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Care continues for vulnerable diabetes patients

PATH Clinic continues remote care through telehealth, prescription drop-offs

By Erica Techo

The University of Alabama at Birmingham School of Nursing’s PATH Clinic provides care to underserved and uninsured adults with diabetes in and around the Birmingham community. Even though the nurse-managed clinic is not seeing patients in person in order to promote social distancing during the novel coronavirus (COVID-19) pandemic, the clinic remains dedicated to providing vital care and medication.

Thanks to advanced planning and innovative thinking, the clinic is able to operate remotely, utilizing telehealth and contactless insulin drop-off. The clinic’s care is provided by an interprofessional team of providers including nursing, social work, nutrition, optometry, medicine, mental health and physical therapy. Beginning in May, five nurse practitioner students will join the clinic's team, gaining valuable experience in telehealth as well as clinic hours. Medical residents, optometry interns and physical therapy students will also join when the clinic reopens for regular operations. 

“As soon as we started hearing of COVID-19 and what groups were at high risk, we knew it could hit our patients really hard,” said Associate Professor, Assistant Dean for Graduate Clinical Education and PATH Clinic Director Michele Talley, PhD, ACNP-BC, FAANP. “They often have cardiac disease and other related conditions placing them in a high risk and vulnerable group for serious cases of COVID-19, so we started planning for this situation as soon as possible.”

Many patients at the PATH Clinic have no or limited access to the internet and technology necessary for virtual meetings and telehealth equipment, Talley said, but regular phone calls with patients allow care providers to assess health and appropriate next steps.

“When caring for patients with diabetes, a lot of the information that providers need can be obtained through asking specific questions and listening to the patient’s responses,” Talley said. “We can cover important topics, such as diet and exercise, and also approach treatment needs that includes how much insulin they take, how many insulin pens they have left, and when necessary, we can talk patients through the process of switching insulins.”

Interprofessional partnerships and conversations with other nurse-managed clinical initiatives in the School of Nursing, including the Nurse Family Partnership of Central Alabama, supported the PATH Clinic as providers developed plans for medication access. Care providers feel it is their mission to help, Talley said, and the entire PATH Clinic team has gone above and beyond the call of duty. From calling local pharmacies to check insulin supply, to reestablishing care for patients who have lost their jobs and insurance access, to making deliveries, the clinic support is palpable.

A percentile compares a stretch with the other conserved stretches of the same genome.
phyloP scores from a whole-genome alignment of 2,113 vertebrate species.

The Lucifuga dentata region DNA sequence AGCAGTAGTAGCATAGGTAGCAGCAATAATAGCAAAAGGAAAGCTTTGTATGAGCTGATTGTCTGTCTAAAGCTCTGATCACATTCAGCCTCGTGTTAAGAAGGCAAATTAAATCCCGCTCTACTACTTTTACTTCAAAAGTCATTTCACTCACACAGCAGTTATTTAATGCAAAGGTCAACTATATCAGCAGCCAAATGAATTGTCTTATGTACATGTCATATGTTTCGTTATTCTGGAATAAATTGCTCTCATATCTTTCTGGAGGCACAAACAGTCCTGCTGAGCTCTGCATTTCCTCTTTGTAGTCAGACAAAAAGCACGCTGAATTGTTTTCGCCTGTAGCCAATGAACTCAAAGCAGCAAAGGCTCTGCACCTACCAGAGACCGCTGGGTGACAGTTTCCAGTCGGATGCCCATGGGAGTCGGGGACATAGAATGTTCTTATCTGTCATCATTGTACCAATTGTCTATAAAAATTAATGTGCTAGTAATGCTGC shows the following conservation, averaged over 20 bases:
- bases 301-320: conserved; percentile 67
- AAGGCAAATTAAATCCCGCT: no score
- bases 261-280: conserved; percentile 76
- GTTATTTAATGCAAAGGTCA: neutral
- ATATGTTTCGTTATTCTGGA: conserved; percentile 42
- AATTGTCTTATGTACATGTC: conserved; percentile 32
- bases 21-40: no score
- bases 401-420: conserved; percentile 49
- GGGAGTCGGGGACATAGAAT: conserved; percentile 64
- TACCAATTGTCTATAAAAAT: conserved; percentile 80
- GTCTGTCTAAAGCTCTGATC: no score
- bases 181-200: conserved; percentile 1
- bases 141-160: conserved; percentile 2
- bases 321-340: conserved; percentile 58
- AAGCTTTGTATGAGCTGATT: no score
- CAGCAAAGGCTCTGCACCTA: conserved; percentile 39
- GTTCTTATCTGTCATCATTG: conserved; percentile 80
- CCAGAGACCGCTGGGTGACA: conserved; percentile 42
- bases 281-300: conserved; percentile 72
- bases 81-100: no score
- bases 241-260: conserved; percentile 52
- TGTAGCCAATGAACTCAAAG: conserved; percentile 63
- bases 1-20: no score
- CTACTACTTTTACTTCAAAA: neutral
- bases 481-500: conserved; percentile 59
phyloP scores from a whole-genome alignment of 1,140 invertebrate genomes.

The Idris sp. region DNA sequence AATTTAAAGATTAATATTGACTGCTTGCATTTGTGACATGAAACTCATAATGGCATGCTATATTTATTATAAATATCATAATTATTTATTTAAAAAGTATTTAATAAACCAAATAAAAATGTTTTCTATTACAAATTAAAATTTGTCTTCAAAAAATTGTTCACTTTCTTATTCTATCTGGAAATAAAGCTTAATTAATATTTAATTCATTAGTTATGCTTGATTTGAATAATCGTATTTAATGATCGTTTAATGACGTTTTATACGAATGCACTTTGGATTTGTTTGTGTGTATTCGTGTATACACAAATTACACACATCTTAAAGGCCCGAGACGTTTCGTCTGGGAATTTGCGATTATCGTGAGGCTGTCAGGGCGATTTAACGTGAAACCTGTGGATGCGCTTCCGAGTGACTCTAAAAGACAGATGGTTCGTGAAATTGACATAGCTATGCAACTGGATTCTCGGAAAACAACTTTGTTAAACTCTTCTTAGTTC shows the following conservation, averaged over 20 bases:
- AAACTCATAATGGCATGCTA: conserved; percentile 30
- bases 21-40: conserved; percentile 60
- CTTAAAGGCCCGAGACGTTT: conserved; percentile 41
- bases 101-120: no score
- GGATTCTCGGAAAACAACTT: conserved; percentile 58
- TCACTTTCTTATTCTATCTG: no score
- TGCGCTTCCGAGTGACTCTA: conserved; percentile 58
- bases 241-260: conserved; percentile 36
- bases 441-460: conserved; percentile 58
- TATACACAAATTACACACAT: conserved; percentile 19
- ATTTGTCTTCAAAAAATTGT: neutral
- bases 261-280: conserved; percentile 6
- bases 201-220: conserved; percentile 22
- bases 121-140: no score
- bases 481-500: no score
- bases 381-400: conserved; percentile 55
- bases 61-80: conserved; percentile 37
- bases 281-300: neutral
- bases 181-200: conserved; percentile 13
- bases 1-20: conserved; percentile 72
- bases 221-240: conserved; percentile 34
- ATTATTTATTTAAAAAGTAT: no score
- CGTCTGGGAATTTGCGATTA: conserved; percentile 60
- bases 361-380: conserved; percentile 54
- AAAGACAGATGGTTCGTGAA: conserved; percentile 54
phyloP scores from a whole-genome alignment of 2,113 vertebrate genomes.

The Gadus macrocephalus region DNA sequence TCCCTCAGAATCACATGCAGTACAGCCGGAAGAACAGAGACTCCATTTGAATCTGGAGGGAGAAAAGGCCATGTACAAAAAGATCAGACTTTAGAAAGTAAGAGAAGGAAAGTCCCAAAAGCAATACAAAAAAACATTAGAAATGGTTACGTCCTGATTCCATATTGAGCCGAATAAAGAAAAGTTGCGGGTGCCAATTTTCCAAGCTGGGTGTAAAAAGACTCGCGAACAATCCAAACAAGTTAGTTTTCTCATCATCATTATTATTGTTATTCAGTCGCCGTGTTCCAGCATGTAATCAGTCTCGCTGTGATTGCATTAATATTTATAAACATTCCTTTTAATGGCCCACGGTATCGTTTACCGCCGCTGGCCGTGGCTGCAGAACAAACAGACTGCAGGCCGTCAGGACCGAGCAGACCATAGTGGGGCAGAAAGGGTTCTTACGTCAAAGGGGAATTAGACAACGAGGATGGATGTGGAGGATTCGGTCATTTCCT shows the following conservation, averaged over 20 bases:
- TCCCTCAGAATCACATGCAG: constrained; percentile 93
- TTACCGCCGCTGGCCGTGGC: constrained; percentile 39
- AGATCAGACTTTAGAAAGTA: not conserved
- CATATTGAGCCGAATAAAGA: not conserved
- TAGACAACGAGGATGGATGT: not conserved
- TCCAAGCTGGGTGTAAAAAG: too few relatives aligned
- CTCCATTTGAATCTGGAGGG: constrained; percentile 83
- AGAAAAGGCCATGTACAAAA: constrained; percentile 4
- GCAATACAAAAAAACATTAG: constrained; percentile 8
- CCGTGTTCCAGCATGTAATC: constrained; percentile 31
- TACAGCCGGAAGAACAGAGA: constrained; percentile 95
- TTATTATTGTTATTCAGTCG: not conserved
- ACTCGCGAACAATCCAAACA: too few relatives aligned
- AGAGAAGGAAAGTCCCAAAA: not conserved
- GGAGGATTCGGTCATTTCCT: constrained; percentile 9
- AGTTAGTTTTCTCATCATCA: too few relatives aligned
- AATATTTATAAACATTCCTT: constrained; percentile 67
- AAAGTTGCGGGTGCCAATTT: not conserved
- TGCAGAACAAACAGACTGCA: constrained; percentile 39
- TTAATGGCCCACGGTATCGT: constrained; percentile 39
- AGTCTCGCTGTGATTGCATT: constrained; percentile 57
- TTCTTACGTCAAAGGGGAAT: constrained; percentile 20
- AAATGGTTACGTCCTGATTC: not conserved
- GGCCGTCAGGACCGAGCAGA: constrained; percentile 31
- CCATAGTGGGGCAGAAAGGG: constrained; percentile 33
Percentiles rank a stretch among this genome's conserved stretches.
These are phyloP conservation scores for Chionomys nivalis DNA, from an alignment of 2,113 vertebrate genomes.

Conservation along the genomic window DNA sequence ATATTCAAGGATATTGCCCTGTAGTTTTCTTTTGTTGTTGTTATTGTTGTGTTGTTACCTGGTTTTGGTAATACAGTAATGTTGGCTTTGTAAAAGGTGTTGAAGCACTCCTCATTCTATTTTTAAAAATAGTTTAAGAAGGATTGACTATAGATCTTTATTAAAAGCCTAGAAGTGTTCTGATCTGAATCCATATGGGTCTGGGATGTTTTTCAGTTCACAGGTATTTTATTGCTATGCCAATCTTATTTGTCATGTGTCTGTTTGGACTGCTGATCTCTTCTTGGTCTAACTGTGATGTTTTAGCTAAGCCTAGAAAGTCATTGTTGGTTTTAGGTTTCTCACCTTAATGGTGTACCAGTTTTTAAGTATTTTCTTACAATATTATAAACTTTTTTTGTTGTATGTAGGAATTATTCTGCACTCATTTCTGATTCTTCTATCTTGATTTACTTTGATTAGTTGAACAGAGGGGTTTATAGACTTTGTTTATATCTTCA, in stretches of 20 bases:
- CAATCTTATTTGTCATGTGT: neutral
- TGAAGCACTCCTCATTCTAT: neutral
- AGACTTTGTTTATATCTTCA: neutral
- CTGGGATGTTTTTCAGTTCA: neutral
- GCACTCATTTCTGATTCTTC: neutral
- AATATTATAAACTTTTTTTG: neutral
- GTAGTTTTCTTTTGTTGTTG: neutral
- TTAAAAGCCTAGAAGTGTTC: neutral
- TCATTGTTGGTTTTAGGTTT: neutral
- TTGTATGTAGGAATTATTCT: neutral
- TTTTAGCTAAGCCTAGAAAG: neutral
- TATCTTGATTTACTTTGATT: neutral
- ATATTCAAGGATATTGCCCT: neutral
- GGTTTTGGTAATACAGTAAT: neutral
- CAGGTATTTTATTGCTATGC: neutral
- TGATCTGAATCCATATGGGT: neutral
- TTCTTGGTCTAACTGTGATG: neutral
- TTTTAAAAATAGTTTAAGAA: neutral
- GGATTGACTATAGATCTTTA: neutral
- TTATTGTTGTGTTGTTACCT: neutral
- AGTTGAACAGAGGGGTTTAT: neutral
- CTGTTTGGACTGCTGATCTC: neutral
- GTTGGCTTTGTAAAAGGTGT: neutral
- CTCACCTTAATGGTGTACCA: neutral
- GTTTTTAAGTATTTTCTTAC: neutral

PATH Clinic durring COVID-19“The reason we all do what we do is because we care about the people we’re helping, and these people care about us. They often ask if we’re taking care of ourselves as well,” Talley said. “On a daily basis, our patients are also so appreciative. We had one patient call to say, ‘I just want to take a minute to thank everyone who played a role in delivering this insulin.’ He knew it wasn’t just one person, and that these deliveries wouldn’t be possible without our interprofessional partners and teamwork.”

Right now, Talley said, connection with patients is especially important. Many patients face additional stressors due to COVID-19, so the clinic team is able to offer a listening ear and connection to resources other than medication.

“It’s a scary time for everybody, and when we’re calling as health care providers, most patients ask questions about COVID-19 and open up about being scared or stress eating as a coping mechanism,” Talley said. “In either case, we’ll talk about their diabetes care, and then consult their behavioral health team, to ensure they’re getting all of the care they need. Sometimes it’s as simple as providing tips on healthy coping mechanisms with COVID-19, other times it involves connecting to community resources for food.

While COVID-19 has created new obstacles and challenges for access to care and resources, Talley said it has also highlighted the power of collaboration and community.

“Everybody has really stepped up to the plate to help,” she continued. “That’s what has been so refreshing to see – everyone is willing to help, and it’s bringing a lot of people together.”

Last modified on July 14, 2021